A miniature portrait of Nicholas Kratzer, the King's astronomer

Nicholas Kratzer (b. 1486/7, d. after 1550) was astronomer and astrologer to King Henry VIII. He was also an instrument maker, and is thought to have collaborated with Hans Holbein the Younger (1497/8-1543), one of the most important artists of the 16th century, who included complex instruments in a number of his works. This miniature portrait depicts Kratzer with an armillary sphere; it is one of the earliest known English examples of miniature portraiture.

Image 1 Miniature portrait of Nicholas Kratzer; painted circa 1530. The armillary sphere in his right hand is incorrectly drawn. Image © the Whipple Museum (Wh.0791). View large image (148k)
Holbein's portrait of Kratzer
Image 2 18th-century print, after a painting of Kratzer by Hans Holbein. Note the accuracy of the instruments drawn in the background and in Kratzer's hand; there is some suggestion that Kratzer assisted with such details of Holbein's paintings. Image © the Whipple Museum (Wh.3542).

Hans Holbein and Kratzer?

In previous Whipple Museum catalogues and labels this miniature portrait (Image 1) is described as originating from the "School of Hans Holbein the Younger", and as depicting Nicholas Kratzer. Both Holbein and Kratzer were employed at the court of King Henry VIII, and both brought their expertise - painting and instrument making respectively - to England from the Continent.

The earliest known miniature painted in England dates from around 1525, and is by Lucas Horenbout. Horenbout is thought by some to be the artist who introduced Holbein to miniature painting. The Kratzer miniature bears a strong resemblance to works by Horenbout, and it can be placed with some confidence in the tradition surrounding him, rather than the "School of Hans Holbein".

Dating the Whipple's miniature portrait is more difficult. Holbein painted a full-sized portrait of Kratzer in 1528 (Image 2), when Kratzer was 41. But the Whipple's miniature portrait appears to be of a younger man and may date from around this period, possibly earlier. Of course, given the lack of records relating to the painting, there is no way of verifying that Kratzer was actually the sitter. However, the painting bears a similarity to Horenbout's work, and it is likely that the painting dates to circa 1530.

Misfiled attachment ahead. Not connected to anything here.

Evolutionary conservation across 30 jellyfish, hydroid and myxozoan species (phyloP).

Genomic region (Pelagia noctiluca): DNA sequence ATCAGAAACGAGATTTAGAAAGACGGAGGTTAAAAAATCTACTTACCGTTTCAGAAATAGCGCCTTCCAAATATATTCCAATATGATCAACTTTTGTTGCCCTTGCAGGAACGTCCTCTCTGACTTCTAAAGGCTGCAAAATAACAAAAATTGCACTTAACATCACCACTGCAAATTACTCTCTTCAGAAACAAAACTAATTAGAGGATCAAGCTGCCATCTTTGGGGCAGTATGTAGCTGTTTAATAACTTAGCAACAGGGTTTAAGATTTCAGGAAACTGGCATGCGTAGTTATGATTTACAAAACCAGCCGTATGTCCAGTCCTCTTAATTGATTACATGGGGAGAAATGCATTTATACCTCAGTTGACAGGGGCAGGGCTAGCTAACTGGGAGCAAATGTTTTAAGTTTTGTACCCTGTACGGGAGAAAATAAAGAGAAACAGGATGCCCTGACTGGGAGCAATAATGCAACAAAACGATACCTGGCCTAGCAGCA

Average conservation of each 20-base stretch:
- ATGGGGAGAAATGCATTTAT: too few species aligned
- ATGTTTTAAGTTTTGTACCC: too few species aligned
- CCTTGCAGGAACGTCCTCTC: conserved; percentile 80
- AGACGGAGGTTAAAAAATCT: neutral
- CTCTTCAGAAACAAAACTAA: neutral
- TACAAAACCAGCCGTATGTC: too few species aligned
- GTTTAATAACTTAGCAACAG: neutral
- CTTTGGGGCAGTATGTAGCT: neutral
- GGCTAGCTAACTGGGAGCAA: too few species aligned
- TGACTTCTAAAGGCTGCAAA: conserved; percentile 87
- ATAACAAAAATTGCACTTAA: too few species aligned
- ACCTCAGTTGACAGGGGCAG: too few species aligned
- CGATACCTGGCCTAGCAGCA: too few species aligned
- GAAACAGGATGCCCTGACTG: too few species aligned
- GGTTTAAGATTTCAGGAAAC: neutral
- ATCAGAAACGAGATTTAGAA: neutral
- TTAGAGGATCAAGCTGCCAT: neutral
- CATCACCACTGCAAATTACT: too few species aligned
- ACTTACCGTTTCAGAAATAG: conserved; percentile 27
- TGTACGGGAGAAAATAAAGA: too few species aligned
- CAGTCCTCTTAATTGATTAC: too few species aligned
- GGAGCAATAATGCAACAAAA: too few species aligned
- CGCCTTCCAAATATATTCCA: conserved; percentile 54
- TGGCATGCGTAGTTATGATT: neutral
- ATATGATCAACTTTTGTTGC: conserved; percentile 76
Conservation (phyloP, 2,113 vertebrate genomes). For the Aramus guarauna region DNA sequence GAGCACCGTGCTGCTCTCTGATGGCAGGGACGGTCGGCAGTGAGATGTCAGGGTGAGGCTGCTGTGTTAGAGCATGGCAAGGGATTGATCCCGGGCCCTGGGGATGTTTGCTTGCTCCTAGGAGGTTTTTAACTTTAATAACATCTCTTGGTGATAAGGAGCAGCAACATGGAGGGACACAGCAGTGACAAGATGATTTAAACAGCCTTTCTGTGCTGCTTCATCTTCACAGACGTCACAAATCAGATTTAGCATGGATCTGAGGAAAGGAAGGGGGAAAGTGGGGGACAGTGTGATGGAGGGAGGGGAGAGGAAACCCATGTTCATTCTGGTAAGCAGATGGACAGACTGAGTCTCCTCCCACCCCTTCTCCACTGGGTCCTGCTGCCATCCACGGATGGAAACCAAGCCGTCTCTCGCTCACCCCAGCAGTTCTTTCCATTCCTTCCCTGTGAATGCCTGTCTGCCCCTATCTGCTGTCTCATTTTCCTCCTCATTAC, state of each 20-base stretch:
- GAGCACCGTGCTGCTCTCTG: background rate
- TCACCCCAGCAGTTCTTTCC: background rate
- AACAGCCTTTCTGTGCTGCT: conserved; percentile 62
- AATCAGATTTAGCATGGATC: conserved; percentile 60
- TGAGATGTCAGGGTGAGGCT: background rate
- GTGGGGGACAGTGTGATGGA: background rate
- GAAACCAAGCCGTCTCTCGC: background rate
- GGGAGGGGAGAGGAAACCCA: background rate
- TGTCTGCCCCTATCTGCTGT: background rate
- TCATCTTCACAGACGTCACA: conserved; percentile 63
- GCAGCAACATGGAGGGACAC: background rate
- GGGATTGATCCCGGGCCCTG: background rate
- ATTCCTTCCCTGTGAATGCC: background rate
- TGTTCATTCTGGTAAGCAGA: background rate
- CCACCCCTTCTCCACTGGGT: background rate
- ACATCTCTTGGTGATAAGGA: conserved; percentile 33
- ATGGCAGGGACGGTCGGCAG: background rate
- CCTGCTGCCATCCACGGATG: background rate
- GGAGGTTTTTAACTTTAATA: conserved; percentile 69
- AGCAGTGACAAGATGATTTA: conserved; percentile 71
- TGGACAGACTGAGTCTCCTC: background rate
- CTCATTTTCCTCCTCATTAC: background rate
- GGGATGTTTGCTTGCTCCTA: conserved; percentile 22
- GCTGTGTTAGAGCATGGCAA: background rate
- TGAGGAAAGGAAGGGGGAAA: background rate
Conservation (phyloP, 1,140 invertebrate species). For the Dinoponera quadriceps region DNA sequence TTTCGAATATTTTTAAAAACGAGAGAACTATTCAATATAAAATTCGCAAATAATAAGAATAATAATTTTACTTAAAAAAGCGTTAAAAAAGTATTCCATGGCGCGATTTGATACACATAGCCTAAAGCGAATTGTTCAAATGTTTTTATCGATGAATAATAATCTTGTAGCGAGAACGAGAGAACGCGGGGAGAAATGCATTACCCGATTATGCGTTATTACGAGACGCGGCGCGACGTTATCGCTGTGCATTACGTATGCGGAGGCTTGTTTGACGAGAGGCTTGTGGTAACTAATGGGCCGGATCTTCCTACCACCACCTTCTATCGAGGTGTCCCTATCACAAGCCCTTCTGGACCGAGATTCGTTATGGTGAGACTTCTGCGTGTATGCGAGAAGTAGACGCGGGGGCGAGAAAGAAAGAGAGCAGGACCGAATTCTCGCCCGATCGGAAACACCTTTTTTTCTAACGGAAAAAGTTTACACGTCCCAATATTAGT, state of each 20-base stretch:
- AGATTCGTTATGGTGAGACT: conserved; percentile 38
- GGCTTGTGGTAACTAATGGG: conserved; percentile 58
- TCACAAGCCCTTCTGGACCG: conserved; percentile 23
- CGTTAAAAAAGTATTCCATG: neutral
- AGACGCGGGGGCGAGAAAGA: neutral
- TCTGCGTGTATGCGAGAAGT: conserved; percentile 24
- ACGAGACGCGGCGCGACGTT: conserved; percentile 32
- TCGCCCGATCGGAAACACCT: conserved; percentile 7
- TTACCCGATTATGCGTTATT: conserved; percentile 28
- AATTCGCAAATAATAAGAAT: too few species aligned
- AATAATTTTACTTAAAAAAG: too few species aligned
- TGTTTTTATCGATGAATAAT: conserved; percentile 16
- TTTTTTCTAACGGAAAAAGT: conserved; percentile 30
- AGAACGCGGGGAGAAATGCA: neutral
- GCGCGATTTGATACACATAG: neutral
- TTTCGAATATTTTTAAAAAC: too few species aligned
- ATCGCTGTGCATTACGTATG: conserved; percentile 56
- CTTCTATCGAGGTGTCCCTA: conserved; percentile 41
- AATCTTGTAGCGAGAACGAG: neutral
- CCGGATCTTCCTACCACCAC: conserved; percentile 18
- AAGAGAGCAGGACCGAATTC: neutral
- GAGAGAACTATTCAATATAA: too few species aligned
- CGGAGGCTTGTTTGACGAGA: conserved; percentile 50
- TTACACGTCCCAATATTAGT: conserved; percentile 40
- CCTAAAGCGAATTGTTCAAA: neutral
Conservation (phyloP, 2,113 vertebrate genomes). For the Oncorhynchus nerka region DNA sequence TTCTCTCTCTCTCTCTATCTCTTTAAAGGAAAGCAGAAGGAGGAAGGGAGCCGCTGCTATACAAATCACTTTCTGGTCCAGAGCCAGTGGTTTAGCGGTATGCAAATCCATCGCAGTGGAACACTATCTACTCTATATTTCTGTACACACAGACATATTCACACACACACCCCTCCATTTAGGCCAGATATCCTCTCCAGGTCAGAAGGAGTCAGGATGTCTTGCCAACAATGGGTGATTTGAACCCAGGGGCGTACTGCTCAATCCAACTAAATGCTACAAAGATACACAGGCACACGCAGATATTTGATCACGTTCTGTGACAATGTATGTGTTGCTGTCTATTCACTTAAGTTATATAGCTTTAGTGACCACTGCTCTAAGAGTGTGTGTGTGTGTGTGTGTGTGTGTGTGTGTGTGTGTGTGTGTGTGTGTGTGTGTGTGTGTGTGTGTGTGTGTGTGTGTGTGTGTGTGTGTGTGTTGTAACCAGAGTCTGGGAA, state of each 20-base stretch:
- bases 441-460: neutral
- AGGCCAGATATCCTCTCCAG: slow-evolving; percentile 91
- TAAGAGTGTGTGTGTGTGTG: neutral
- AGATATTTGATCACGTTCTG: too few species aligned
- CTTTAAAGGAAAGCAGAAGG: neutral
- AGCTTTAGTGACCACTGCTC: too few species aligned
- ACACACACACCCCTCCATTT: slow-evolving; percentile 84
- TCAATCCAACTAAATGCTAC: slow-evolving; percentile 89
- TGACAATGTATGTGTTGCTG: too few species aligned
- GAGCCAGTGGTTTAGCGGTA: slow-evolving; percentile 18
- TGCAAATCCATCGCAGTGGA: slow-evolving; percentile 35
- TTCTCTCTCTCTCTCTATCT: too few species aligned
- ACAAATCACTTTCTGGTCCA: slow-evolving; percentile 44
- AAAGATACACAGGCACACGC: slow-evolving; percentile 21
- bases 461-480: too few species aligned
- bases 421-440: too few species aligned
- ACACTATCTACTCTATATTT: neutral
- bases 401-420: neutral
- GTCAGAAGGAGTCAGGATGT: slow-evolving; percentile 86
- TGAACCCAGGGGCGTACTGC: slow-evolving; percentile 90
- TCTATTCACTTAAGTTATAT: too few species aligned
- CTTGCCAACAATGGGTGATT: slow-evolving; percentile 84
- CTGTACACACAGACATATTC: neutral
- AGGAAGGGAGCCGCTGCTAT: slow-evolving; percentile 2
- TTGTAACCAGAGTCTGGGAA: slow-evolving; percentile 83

Update: In August 2014 the historian of art Lindsey Cox visited the Whipple Museum to study the Kratzer portrait. Cox, a specialist in portrait miniatures, has written a blog post about her research, [http://lindseycox.wordpress.com/2014/08/15/issues-of-attribution/] which raises further questions about the painting. Can it be attributed to the schools of either Holbein or Horenbout? Is the person depicted really Nicholas Kratzer? Might the miniature in fact have been painted in the eighteenth, rather than the sixteenth, century? Seventy-nine years after Robert Whipple purchased this painting, many questions still remain about its true identity.

Astronomical instruments in the arts

A sale catalogue of 1935 describes the portrait:

"Nearly profile to the right, in brown fur cloak over a black doublet, with white lawn collar, and black felt hat; a gold chain around his neck. In his left hand he holds a brass armillary sphere; blue background."

The armillary sphere G  is a common object in depictions of astronomers; it has long been a symbol of learning. But unlike the instruments painted in Holbein's portrait, the armillary sphere in the miniature is crudely drawn. This is often the case with portrayals of a complex instrument, but it is unusual given Kratzer's employment as an instrument maker and his probable involvement with Holbein's other paintings featuring instruments. Again the identification of Kratzer, or at least his involvement with the painting, comes into question.

In the collections of the Whipple Museum, the armillary sphere accompanies images of Nicholas Copernicus, Isaac Newton, XR  Nicholas Saunderson, and appears on a trade card of the instrument makers Heath and Wing dated circa 1740. Perhaps the most unusual use of an armillary sphere in the arts is Umberto Eco's description of a gruesome murder with the instrument in his novel The Name of the Rose:

"An archer picked the armillary sphere up from the floor and handed it to Bernard. The elegant architecture of brass and silver circles, held together by a stronger frame of bronze rings grasped by the stem of the tripod, had been brought down heavily on the victim's skull, and at the impact many of the finer circles had shattered or bent to one side." (1)

» Find out more about an armillary sphere in the Whipple's collection


  1. U. Eco, The Name of the Rose (1980), translated by W. Weaver (New York: Harcourt Brace Jovanovich, 1983), p. 359. (Find in text ^)

Boris Jardine

Boris Jardine, 'A miniature portrait of Nicholas Kratzer, the King's astronomer', Explore Whipple Collections, Whipple Museum of the History of Science, University of Cambridge, 2017 [http://www.hps.cam.ac.uk/whipple/explore/astronomy/thekingsastronomer/]

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